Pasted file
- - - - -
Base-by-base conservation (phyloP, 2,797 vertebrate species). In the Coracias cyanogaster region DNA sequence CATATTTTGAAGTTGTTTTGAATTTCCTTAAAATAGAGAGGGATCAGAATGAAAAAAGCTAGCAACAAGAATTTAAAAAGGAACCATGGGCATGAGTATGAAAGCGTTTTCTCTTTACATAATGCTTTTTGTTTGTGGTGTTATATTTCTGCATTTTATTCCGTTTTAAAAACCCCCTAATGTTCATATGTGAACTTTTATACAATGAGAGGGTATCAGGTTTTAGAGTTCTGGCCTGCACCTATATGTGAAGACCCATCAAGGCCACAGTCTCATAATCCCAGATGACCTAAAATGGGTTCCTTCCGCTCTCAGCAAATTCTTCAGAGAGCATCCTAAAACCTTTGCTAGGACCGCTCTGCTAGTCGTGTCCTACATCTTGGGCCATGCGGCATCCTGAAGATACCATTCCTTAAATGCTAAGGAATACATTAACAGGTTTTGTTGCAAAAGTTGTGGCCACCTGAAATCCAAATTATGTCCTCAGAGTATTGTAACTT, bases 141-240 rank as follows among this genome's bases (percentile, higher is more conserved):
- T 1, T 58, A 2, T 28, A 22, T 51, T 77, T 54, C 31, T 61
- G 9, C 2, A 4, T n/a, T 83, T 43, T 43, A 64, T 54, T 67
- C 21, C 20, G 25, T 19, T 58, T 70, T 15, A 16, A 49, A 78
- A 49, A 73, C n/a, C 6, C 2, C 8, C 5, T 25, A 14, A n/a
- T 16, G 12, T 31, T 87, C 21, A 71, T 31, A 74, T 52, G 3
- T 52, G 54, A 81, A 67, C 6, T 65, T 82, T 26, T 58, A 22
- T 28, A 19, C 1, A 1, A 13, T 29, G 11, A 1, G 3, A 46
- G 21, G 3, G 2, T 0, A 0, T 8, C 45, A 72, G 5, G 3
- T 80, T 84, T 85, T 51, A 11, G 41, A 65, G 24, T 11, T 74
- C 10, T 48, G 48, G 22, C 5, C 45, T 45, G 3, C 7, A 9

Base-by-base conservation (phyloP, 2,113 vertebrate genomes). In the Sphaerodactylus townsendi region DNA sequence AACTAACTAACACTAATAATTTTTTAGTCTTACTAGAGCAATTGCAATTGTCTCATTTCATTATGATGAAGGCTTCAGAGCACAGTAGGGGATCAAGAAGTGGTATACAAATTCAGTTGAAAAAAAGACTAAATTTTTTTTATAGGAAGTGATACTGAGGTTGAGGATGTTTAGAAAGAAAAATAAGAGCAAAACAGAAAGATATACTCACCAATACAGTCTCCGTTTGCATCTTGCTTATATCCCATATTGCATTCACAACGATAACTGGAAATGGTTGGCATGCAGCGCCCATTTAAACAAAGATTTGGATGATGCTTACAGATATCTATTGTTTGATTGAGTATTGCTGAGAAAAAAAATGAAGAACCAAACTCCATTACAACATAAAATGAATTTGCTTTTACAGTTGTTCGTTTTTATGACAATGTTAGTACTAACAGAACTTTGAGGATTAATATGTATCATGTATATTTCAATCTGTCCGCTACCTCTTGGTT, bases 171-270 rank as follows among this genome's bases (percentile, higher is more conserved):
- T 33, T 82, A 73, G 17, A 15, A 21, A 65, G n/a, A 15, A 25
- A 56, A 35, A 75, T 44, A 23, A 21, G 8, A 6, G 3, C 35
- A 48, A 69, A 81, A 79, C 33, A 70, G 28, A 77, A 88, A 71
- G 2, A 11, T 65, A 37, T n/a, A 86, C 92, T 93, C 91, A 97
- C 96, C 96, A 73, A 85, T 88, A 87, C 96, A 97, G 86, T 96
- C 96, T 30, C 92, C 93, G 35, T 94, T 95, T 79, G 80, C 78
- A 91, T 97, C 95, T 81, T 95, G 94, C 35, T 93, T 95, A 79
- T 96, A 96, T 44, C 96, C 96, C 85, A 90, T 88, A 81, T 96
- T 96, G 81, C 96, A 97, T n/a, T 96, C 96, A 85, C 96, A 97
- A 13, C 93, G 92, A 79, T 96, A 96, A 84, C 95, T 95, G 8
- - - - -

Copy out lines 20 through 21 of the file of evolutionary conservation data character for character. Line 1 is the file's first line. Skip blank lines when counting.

- T 96, A 96, T 44, C 96, C 96, C 85, A 90, T 88, A 81, T 96
- T 96, G 81, C 96, A 97, T n/a, T 96, C 96, A 85, C 96, A 97